It's Debatable

Created By:
Debra Kay Logan
Librarian/Media Specialist
Organization/School Name:
Mount Gilead EVSD

Grade Level:
Type of Lesson:
Lesson in a unit
Type of Schedule:
Collaboration Continuum:
Content Area:
Social studies
Content Topic:
Connect historical events and issues to the present i.e. child labor, genocide, unionism, etc.
Standards for the 21st-Century Learner
Skills Indicator(s):
1.1.5 Evaluate information found in selected sources on the basis of accuracy, validity, appropriateness for needs, importance, and social and cultural context.
3.1.2 Participate and collaborate as members of a social and intellectual network of learners.
3.1.6 Use information and technology ethically and responsibly.
Dispostion Indicator(s):
1.2.4 Maintain a critical stance by questioning the validity and accuracy of all information.
3.2.2 Show social responsibility by participating actively with others in learning situations and by contributing questions and ideas during group discussions.
Responsibilities Indicator(s):
2.3.2 Consider diverse and global perspectives in drawing conclusions.
Self-Assessment Strategies Indicator(s):
1.4.3 Monitor gathered information, and assess for gaps or weaknesses.
3.4.3 Assess own ability to work with others in a group setting by evaluating varied roles, leadership, and demonstrations of respect for other viewpoints.
The eighth grade social studies teacher approaches the SL about developing a research-based debate project to help students make connections between historical issues such as child labor with current issues in the modern world. This unit addresses how history relates to modern issues meeting social studies standards and district curricula. The teacher and the SL discuss that developmentally many eighth graders are transitioning between concrete operations and abstract thinking. The SL suggests introducing students to print and online resources that present current and historical issues showing diverse viewpoints. Note taking guides/organizers are selected for the project. (The teacher found a note taking organizer from another source.) During a series of planning sessions it is decided that the teacher is to introduce the debate project, debate basics/procedures and assign debate groups. The SL is to review basic research skills; to introduce the eighth graders to the school’s viewpoints database(s) and the ebook collection; and to provide with a brief lesson on verbally citing sources in the context of the debate. As the students are researching, the SL is responsible for a daily formative assessment of students’ research processes. The teachers schedule a time for a post project evaluation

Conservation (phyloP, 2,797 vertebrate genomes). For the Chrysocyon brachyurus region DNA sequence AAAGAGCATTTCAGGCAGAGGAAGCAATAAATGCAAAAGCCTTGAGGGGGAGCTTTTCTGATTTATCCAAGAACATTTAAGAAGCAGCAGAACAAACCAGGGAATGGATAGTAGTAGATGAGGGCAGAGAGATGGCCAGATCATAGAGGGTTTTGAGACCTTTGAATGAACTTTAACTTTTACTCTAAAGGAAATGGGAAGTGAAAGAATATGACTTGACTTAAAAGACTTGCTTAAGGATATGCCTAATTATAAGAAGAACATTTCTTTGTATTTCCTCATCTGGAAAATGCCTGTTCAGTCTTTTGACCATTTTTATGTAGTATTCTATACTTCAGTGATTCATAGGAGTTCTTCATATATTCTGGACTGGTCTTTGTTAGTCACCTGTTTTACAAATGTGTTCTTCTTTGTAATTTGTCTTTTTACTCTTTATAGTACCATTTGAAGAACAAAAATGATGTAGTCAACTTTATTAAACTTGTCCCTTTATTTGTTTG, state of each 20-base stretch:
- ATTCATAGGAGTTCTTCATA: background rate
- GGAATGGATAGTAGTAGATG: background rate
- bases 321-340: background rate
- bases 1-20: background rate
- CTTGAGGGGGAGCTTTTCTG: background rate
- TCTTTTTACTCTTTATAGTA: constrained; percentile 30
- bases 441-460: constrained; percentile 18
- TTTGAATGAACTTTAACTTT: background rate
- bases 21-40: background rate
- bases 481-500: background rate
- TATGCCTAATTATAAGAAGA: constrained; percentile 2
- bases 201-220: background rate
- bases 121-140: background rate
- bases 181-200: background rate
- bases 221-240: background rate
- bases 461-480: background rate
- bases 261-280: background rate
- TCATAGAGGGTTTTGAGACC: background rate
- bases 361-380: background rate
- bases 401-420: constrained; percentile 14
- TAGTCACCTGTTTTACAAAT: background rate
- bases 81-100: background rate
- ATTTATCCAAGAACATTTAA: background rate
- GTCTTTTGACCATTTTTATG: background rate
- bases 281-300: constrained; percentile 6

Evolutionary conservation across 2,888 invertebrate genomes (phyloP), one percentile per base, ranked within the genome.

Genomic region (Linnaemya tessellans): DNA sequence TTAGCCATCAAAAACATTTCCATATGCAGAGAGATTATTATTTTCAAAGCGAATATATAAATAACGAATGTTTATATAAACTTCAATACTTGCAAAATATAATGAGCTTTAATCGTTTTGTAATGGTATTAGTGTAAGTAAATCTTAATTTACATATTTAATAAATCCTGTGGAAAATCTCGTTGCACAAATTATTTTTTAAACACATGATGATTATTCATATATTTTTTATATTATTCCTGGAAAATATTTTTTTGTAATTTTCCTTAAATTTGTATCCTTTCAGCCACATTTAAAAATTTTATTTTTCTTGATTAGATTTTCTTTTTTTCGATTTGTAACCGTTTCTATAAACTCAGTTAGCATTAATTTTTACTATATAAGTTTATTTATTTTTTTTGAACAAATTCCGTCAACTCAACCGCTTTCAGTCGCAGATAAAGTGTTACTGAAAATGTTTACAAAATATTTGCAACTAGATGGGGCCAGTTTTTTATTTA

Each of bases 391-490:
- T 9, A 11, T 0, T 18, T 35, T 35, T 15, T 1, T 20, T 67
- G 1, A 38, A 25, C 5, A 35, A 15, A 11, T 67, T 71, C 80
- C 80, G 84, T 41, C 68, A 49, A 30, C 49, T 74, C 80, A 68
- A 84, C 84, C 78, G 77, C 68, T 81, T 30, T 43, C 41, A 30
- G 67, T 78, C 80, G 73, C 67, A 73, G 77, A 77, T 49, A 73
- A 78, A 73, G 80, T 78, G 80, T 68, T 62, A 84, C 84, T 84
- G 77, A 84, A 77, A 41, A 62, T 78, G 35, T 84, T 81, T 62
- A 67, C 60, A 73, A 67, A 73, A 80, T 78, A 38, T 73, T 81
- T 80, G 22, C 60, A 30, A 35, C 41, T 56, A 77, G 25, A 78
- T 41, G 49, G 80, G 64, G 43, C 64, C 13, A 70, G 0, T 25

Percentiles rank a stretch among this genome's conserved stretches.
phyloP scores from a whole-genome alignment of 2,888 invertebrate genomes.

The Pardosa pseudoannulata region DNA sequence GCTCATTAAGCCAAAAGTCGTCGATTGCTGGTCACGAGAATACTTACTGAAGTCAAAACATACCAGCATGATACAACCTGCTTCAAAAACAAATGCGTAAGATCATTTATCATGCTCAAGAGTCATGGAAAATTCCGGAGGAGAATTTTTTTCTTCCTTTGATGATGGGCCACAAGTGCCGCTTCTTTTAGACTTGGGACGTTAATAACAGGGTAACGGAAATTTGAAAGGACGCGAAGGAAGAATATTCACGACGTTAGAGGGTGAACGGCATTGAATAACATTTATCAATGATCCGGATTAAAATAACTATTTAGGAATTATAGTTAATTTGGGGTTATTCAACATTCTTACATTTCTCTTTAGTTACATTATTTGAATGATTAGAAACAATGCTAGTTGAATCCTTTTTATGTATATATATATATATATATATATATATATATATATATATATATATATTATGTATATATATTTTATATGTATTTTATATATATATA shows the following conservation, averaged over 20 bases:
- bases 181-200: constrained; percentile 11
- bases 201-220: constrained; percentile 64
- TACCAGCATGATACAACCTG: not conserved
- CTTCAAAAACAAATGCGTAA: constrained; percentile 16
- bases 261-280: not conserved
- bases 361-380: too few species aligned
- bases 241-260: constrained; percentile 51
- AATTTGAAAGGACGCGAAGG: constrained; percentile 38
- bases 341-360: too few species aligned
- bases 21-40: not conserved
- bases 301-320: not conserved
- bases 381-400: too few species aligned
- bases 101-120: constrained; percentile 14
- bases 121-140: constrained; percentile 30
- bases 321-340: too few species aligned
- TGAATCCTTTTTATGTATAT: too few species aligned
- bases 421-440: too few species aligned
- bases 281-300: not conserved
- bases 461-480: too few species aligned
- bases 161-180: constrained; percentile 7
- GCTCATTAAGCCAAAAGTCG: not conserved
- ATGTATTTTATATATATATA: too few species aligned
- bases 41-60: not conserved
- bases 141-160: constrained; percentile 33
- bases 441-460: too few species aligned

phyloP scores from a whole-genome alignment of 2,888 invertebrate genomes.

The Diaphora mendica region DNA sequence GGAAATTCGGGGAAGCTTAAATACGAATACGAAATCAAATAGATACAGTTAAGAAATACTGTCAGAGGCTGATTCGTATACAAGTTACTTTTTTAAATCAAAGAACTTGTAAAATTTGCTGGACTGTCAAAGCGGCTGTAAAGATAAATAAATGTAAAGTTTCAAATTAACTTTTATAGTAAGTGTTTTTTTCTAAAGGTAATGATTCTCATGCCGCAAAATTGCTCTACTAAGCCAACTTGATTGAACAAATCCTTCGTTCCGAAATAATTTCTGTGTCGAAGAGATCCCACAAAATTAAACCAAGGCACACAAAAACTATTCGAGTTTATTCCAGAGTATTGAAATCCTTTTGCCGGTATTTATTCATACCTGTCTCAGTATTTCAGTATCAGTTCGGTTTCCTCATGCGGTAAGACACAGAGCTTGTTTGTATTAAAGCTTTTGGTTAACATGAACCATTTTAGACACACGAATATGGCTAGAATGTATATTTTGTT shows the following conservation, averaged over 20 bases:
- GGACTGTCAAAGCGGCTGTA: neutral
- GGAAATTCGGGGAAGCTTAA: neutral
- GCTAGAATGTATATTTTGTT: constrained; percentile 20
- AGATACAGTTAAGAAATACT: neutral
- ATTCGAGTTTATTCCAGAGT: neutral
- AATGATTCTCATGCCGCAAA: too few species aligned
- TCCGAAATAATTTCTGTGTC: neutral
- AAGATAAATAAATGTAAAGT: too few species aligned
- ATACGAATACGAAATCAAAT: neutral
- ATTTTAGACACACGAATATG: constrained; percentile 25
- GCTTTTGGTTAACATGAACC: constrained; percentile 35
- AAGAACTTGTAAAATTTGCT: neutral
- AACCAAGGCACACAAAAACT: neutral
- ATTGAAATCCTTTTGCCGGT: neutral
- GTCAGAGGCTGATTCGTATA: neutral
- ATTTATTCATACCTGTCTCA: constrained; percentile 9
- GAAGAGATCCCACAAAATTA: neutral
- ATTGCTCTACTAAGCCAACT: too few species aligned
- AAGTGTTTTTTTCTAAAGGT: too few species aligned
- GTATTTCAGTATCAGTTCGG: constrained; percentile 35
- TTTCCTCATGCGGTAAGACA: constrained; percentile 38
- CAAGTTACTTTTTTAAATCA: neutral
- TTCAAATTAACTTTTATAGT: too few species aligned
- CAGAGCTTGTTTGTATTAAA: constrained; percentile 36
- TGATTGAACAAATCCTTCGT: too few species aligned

Eighth graders will be able to articulate connections between selected historical and current issues. Students will be able to explain at least two sides of an issue. This lesson is designed to help students answer two essential questions. Is history relevant to modern issues? Do issues have clear wrongs and rights?

Final Product:
Each student will participate as a team member in a debate of their respective issues. Students will submit a works cited document at the time of their debate.

Library Lesson:
Students will learn to access, use and cite information from the ebook collection and the controversial issues database(s). The introductory lesson will conclude with a brief review of basic research process skills such as recording the source of each fact noted. On the students' last day in the library, there is a brief lesson on verbally acknowledging sources during the course of the debate.

Estimated Lesson Time:
30 minutes